One of the characters we meet in Gail Bowen’s Joanne Kilbourne Shreve series is Riel Delorme, a Regina-based Métis activist. When we first encounter him in Kaleidoscope, he’s trying to put together opposition to a new development in the economically depressed North Central section of Regina. Delorme has a troubled past, and plenty of personal demons. But as the saying goes, his heart’s in the right place when it comes to wanting to improve the lot of the people who live in North Central. He and his group believe that the planned development will disenfranchise the residents, increase the gap between ‘haves’ and ‘have-nots,’ and concentrate local wealth and power in too few hands. So he’s a very likely suspect when one the development company’s employees is murdered. Shreve and her attorney husband Zack get involved in this case on two levels. First, his law firm is representing the development company. On another level, her daughter Mieka is romantically involved with Delorme. This isn’t a simple case of ‘greedy developer vs crusading protectors of the downtrodden.’ In this novel, the developer is hardly all ‘bad,’ and the activist group isn’t exactly a chorus of angels. It’s an interesting look at how a smaller-level political movement impacts those involved.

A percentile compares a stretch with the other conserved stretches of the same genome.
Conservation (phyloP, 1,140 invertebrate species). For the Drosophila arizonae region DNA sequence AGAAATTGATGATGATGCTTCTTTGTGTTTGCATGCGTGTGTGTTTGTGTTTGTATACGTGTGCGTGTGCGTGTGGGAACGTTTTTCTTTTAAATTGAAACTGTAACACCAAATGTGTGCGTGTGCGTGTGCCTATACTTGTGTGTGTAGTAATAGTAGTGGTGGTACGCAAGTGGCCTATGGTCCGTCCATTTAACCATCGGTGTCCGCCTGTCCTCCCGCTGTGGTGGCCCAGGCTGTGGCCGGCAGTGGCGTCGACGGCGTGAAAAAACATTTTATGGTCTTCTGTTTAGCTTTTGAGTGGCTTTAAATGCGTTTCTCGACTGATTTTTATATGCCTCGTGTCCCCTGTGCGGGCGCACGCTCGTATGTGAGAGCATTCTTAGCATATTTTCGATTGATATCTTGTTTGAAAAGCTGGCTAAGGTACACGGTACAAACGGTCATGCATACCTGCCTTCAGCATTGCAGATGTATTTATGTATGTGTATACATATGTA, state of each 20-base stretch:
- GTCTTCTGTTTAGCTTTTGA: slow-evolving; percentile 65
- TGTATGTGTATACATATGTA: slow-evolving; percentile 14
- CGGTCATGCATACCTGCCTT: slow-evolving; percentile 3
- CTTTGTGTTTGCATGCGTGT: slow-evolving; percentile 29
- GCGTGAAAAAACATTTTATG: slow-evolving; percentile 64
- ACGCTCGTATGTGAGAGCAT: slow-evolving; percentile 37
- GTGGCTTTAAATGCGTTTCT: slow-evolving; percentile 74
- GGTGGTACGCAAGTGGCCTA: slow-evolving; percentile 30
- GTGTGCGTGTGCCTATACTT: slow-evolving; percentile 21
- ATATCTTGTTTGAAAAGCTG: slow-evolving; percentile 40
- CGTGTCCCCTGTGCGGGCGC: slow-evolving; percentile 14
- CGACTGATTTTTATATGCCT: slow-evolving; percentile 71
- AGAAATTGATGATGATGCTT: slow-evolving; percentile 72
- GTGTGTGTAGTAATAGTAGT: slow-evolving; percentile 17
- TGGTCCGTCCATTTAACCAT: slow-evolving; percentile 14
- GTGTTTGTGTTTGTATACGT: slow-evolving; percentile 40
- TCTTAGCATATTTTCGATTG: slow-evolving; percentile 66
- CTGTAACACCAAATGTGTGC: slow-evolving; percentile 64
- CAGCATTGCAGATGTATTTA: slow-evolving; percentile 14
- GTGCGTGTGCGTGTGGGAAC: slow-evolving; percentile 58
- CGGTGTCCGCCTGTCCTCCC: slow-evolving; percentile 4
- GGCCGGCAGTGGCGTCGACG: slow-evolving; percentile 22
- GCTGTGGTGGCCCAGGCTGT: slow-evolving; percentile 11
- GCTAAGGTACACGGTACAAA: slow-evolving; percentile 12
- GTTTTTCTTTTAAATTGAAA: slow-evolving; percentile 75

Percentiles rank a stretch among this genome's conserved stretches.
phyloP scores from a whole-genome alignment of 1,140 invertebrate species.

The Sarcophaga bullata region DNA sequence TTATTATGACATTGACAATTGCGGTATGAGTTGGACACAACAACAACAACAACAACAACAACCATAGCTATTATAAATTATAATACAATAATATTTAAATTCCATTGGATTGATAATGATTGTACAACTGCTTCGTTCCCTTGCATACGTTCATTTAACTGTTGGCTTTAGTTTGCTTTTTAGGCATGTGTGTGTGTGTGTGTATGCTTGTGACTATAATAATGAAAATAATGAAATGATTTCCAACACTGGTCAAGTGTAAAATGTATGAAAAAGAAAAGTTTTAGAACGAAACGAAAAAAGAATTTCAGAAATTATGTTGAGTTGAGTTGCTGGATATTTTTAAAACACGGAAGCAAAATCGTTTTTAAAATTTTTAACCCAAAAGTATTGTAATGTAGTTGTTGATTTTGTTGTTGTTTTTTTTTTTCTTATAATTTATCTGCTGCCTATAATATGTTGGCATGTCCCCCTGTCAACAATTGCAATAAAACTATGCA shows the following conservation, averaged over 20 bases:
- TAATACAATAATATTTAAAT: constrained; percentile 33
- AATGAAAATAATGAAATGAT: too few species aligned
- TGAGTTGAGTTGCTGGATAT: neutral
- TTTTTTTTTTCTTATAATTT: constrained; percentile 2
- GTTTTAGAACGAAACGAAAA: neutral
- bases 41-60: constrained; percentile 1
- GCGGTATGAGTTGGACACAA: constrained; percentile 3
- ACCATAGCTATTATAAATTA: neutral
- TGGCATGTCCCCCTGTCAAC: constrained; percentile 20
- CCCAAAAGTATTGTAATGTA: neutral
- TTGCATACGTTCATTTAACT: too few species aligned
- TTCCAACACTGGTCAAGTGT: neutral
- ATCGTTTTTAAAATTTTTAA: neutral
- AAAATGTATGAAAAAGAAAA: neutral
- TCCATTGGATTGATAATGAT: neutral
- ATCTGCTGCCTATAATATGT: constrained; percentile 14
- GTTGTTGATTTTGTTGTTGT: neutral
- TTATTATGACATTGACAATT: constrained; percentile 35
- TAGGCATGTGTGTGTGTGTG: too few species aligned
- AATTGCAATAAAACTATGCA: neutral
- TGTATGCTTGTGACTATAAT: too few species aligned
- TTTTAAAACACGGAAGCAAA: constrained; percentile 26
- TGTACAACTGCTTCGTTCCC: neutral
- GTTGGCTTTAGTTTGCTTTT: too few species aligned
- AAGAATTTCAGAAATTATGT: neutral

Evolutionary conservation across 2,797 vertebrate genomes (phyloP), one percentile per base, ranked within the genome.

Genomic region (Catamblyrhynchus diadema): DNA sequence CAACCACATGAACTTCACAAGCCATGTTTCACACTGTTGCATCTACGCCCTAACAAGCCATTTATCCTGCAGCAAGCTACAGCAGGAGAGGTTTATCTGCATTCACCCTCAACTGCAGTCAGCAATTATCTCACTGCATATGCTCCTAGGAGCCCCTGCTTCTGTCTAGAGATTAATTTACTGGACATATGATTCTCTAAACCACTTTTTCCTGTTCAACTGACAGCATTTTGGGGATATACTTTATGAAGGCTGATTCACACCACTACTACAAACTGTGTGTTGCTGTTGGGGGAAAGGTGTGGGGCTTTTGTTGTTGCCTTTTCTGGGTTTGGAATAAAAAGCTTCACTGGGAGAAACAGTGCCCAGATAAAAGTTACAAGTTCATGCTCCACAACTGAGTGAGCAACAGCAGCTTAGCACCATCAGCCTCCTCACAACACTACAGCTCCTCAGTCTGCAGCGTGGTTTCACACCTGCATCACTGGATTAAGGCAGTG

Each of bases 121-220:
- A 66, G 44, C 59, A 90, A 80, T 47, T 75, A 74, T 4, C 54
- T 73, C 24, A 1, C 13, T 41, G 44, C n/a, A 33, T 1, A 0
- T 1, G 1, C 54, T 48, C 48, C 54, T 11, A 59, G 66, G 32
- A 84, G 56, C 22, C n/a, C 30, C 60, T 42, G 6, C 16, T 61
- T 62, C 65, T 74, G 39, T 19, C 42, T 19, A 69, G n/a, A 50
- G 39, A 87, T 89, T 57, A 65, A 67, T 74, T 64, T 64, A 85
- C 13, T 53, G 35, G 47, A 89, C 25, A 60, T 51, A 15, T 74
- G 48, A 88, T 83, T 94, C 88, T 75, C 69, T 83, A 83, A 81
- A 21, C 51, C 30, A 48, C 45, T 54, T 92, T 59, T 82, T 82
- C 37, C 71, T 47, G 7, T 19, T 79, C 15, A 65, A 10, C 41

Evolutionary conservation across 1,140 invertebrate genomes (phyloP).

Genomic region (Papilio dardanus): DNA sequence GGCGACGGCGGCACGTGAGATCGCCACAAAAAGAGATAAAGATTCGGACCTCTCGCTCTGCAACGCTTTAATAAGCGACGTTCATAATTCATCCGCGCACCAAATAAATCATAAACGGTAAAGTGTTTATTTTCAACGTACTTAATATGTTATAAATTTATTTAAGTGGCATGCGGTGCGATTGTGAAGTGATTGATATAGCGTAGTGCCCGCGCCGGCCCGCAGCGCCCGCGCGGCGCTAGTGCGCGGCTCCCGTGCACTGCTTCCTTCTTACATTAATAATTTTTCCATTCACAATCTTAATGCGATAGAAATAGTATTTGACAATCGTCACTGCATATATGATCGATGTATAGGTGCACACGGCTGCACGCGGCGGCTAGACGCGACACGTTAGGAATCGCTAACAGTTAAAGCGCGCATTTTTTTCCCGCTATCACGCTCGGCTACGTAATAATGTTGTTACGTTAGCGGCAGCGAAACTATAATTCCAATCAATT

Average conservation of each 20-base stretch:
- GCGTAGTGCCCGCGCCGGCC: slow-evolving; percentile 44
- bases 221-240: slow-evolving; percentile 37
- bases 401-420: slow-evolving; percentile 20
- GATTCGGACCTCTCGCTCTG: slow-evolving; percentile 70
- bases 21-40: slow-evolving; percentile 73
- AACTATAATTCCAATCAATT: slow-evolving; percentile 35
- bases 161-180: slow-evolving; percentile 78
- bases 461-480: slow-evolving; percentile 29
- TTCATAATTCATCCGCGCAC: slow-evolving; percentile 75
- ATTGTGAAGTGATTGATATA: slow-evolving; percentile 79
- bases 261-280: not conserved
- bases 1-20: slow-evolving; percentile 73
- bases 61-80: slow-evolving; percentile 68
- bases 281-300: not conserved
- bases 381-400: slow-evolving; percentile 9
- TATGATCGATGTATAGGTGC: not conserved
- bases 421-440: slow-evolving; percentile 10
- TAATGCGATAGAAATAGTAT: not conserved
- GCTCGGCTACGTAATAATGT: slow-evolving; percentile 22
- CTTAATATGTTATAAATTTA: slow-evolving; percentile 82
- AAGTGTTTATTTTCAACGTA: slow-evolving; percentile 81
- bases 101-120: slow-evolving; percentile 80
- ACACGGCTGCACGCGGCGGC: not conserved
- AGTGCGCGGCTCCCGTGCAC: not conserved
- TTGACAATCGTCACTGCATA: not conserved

Wendy James’ Out of the Silence: A Story of Love, Betrayal, Politics and Murder is the fictional re-telling of the real-life case of Maggie Heffernan. In 1900, she was convicted of the murder of her infant son. As James tells the story, Maggie meets and falls in love with Jack Hardy. They become secretly engaged, and Jack leaves for New South Wales to find work. When Maggie learns that she’s pregnant, she writes to him several times, but gets no answer. Knowing her family will reject her, Maggie moves to Melbourne and finds work in a Guest House. When the baby is born, Maggie moves both of them to a home for unwed mothers. Then she learns that Jack has moved to Melbourne. She tracks him down, only to have him reject her utterly. With nowhere to go, Maggie tries to find lodging. She and the baby are turned away from six lodging houses, and that’s when the tragedy occurs. Maggie is arrested, imprisoned, and marked for execution. She finds a champion in Vida Goldstein, the first woman to run for Parliament in the British Commonwealth. Vida is a leader in the movement for women’s suffrage and women’s rights, and that group is happy to have Maggie as a sort of ‘textbook case’ of gender inequity. There’s also an interesting look at the women’s suffrage movement in Felicity Young’s The Anatomy of Murder.